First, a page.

I warned a few days ago about Linksys routers being trivially easy to hack; unfortunately many other popular routers have security vulnerabilities too. The experts cited in the article have a few recommendations, which I will repeat and elaborate on.
If you’ve been paying any attention at all, you probably know that new PC sales are in the toilet–out of the five biggest vendors, the only one whose sales managed to hold steady in Q1 2013 was Lenovo, while the other four saw a sales decline. So now Slashdot linked to a ZDNet piece stating [...]
Anandtech has a review of the Micron M500, which is the first 960 GB SSD to retail for less than $600. Micron had to make some decisions to get that combination of capacity and price, so it’s not truly a no-compromises SSD, but like the article states, it’s a not-quite-a-terabyte capacity at the price that [...]
When you live in a neighborhood where everyone has a wireless network, you’ll struggle to get adequate coverage in every room of your home. That’s just the nature of wireless networking; we don’t have enough non-overlapping channels to cover everyone. I’ve heard a number of complaints lately that U-Verse isn’t reliable, but I’ve traced that [...]
Ars Technica posted an overview of asymmetric encryption recently.
Yesterday I wrote about the importance of encrypting documents before you send them via e-mail. But what if you don’t have a PDF creator, other than Microsoft Office or Open/Libre Office? It turns out you can encrypt PDF documents, including those you create with office software, for free–with caveats.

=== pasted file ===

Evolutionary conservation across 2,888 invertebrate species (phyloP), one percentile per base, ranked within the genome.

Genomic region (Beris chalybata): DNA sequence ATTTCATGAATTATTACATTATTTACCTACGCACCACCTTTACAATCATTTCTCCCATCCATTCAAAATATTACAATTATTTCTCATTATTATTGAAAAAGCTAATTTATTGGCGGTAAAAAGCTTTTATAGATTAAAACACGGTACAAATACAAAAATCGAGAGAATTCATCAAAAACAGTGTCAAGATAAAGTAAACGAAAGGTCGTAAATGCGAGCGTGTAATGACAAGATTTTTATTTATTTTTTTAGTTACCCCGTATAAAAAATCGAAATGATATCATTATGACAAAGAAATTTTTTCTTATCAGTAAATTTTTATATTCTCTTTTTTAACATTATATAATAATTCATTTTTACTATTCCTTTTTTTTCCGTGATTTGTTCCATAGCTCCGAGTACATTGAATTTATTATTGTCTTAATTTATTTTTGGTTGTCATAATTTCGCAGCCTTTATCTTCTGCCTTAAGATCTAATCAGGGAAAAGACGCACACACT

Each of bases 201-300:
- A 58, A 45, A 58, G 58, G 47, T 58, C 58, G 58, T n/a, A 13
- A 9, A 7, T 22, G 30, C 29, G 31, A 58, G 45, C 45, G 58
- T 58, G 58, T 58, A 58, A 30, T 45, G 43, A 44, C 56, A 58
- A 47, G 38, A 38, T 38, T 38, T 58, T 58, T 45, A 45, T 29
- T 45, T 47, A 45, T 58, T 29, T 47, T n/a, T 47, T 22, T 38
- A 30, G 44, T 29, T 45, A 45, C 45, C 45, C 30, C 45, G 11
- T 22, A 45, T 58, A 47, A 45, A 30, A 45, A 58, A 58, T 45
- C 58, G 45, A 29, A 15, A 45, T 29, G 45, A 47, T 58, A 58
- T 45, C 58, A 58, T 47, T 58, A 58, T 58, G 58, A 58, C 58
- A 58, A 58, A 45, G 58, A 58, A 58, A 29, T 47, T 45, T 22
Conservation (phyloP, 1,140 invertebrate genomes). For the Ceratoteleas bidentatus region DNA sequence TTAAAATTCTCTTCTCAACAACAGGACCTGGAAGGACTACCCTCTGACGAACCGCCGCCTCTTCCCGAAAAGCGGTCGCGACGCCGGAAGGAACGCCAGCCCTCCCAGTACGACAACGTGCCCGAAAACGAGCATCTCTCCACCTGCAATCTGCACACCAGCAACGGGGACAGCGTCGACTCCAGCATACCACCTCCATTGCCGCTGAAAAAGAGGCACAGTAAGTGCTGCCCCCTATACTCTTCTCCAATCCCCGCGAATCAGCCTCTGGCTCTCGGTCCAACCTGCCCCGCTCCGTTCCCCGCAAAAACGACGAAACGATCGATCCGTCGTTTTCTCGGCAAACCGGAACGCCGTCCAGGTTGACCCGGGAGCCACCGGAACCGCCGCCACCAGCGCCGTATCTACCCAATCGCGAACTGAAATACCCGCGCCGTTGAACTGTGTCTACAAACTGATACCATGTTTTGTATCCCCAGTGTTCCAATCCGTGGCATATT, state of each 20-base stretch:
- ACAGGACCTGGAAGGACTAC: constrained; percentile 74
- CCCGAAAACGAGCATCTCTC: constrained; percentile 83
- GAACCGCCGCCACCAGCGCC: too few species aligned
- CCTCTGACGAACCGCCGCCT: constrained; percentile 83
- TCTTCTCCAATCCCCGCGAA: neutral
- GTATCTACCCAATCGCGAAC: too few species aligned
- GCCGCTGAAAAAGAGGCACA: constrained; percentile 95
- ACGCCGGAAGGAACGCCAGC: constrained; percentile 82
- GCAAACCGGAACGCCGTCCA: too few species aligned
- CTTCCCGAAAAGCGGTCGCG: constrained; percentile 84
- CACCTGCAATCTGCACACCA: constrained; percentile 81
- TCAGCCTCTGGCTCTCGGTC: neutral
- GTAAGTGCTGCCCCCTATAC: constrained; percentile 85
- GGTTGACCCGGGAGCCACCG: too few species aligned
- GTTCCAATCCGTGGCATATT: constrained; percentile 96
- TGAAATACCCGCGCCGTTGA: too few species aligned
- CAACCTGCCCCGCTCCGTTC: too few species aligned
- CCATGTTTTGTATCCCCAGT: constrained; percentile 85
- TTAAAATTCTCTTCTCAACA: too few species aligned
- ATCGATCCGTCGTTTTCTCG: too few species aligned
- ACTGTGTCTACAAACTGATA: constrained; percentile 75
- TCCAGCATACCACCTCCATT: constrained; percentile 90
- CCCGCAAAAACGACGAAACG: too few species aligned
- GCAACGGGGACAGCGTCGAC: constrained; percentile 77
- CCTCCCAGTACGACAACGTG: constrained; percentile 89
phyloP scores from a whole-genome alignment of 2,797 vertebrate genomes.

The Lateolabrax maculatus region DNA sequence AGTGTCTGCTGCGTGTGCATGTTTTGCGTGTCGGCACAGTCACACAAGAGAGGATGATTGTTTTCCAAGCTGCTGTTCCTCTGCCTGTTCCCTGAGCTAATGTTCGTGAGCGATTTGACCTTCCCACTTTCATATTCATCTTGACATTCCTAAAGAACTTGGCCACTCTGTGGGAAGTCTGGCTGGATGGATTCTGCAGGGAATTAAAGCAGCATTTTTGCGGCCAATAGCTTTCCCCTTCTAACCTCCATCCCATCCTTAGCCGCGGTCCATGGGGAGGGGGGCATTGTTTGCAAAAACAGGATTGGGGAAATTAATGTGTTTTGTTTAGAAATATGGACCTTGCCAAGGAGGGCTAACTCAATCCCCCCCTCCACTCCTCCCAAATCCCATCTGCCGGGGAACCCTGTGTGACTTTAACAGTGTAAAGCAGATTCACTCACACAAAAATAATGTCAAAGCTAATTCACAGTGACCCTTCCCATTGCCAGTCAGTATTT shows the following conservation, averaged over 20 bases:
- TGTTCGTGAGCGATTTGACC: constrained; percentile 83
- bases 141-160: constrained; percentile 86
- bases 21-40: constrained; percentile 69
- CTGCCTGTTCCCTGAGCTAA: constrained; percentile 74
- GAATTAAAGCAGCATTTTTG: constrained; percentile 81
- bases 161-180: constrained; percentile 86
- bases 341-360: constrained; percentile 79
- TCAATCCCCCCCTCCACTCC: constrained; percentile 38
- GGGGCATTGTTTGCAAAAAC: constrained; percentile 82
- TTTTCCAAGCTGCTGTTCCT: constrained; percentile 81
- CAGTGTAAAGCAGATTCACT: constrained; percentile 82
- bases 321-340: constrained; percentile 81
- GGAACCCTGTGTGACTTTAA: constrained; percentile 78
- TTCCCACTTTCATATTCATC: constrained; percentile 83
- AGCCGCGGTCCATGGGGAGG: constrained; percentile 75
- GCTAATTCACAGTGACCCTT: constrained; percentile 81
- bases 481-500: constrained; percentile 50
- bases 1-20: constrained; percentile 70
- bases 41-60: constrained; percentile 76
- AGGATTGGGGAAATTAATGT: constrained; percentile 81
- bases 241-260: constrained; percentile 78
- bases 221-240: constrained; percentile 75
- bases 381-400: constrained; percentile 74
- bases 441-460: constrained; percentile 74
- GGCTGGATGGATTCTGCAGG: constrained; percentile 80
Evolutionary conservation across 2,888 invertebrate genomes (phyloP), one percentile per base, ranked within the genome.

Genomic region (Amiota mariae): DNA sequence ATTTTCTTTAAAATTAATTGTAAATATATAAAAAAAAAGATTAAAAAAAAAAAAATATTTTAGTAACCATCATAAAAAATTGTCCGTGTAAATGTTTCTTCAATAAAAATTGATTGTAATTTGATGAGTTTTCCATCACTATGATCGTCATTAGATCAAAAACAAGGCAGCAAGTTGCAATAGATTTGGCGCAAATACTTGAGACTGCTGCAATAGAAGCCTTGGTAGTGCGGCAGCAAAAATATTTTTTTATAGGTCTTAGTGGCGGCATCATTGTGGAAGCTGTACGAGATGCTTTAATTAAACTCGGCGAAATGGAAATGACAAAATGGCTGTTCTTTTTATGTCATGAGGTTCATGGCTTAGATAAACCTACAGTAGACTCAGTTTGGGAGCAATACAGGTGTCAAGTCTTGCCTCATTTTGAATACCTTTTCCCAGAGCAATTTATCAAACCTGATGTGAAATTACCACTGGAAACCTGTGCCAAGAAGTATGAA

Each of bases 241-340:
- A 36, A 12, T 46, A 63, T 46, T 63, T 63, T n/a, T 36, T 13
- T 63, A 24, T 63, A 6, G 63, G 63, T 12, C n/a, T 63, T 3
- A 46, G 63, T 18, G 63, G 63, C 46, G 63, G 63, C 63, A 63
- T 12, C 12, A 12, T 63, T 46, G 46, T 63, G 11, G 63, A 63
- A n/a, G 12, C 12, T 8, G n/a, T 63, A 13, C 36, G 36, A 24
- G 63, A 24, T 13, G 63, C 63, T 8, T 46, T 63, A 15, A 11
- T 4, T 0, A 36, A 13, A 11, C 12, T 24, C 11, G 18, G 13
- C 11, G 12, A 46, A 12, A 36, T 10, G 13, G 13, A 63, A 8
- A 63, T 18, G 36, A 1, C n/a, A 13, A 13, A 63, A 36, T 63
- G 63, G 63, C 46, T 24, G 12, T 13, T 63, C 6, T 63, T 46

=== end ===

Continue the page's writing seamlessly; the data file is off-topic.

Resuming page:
When you’re getting a loan, sometimes you have to send documents like bank statements electronically. If you want the money in those bank accounts to actually stay there, you need to protect those documents before you send them. There are three relatively easy ways to do it, depending on what software you and the person [...]
I’ve mentioned several times that I hadn’t seen Office 2010 yet, so I couldn’t comment on it, and would reserve judgment until I’ve seen it. I’ve been working for companies that were a bit behind the times on that. I’ve been working with it for a week now. I won’t be buying it for my [...]
Technology journalist Mat Honan infamously had his entire digital life hacked and erased this week. Slate published some advice to keep the same from happening to you, and my former classmate and newspaper staff mate Theo Hahn asked me to comment.
I saw the headline on Slashdot: Forensic evidence trying to prove whether MS-DOS contained code lifted from CP/M. That got my attention, as the connection between MS-DOS and its predecessor, CP/M, is one of the great unsolved mysteries of computing. Unfortunately, the forensic evidence doesn’t prove a lot.